Japan's prime minister during a visit to the U.S. Holocaust Memorial Museum in Washington honored the Japanese envoy Chiune Sugihara who helped thousands of Jews escape the Holocaust.
Shinzo Abe, who met with President Barack Obama on April 28, said while at the Holocaust museum, "As a Japanese citizen, I feel extremely proud of [Chiune] Sugihara's work," the Jewish Telegraph Agency reported.
When he was Japan's imperial consul in Lithuania, Sugihara defied orders from his superiors to issue thousands of visas to Jews between 1939 and 1940, and after World War II he was shunned by Japan's foreign ministry.
During his visit, Abe and his wife each lit a commemorative candle in the Hall of Remembrance and met with three survivors who had been helped by Sugihara.
In January, Abe had visited the Yad Vashem Holocaust memorial in Jerusalem.
Abe has previously faced criticism for his allegedly revisionist views of Japan's own war-time behaviour, Agence France-Presse reported.
After returning to Japan Sughara, who was an Eastern Orthodox Christian, was forced to leave the foreign service for defying orders for 30 straight days granting visas.
Sugihara's story is the focus of the new exhibit Invisible Threads: Life-Saving Sugihara Visas and the Journey to Vancouver at the Vancouver Maritime Museum.
"We discovered the story of Chiune Sugihara who issued a number of transit visas to Polish and Lithuanian Jewish refugees to help them escape from Eastern Europe," museum curator Duncan McLeod told the CBC.
"It was a dangerous decision for him to issue these visas, because it could have been seen as an aggressive stance against Germany."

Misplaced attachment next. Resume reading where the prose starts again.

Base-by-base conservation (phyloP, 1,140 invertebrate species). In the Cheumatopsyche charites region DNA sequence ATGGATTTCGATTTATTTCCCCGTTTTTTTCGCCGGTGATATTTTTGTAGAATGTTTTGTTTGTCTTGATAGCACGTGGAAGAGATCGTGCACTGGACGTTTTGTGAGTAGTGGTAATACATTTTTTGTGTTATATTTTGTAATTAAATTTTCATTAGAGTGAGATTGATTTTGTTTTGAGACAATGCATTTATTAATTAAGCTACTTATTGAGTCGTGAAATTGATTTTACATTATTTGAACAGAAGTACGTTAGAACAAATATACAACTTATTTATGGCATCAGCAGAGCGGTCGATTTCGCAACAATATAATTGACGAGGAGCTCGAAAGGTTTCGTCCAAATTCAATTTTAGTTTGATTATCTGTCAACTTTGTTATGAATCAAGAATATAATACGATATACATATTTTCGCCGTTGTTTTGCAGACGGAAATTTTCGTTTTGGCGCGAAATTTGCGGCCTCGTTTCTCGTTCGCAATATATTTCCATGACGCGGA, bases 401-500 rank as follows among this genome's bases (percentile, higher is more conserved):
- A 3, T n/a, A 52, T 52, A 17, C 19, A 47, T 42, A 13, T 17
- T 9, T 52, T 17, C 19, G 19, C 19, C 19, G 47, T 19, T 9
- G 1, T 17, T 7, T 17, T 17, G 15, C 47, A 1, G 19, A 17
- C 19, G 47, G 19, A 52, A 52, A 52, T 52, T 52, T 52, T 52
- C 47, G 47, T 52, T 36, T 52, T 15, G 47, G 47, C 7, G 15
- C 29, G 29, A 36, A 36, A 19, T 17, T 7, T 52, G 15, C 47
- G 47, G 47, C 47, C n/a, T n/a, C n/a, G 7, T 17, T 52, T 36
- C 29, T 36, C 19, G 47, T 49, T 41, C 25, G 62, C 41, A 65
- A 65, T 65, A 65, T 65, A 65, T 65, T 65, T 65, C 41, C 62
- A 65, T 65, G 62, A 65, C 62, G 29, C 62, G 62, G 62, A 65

Sugihara's actions were in direct violation of orders from Japanese authorities due to their alliance with Germany.
Once a rising foreign service star, Sugihara, who was born in 1900, had to work in disgrace as a part-time translator after being thrown out of his job.
It was not until 1991, five years after his death, that his actions gained recognition from Japanese authorities who often had a trying time atoning for the actions of Japan in Asia during the war.
Solly Ganor knew Sugihara as an 11-year-old Jewish boy and later, as an inmate in Dachau, met Japanese-American troops.
"'My destiny was tied up with the Japanese people from the beginning," Ganor who lives in Israel told United Press International in September 1994.
"I knew Chiune Sugihara - he was the only light in a sea of darkness. He issued us visas."
Still, for Ganor, a visa was not enough to save him from Dachau. He was Lithuanian, which meant he had forced Soviet citizenship. He was arrested trying to leave Lithuania by Soviet police who handed him over to the Nazis.
Masha Leon was one of the 6,000 people issued an exit visas by Sugihara who made it to freedom, escaping Nazi and Soviet persecution.
"We arrived in Japan in February 1941 aboard the last ship to get here," said Leon in 1994, then aged 63.
"I went to a convent run by Japanese nuns in Kobe (western Japan). After the hell of the Nazis and Soviets it seemed like heaven," she said.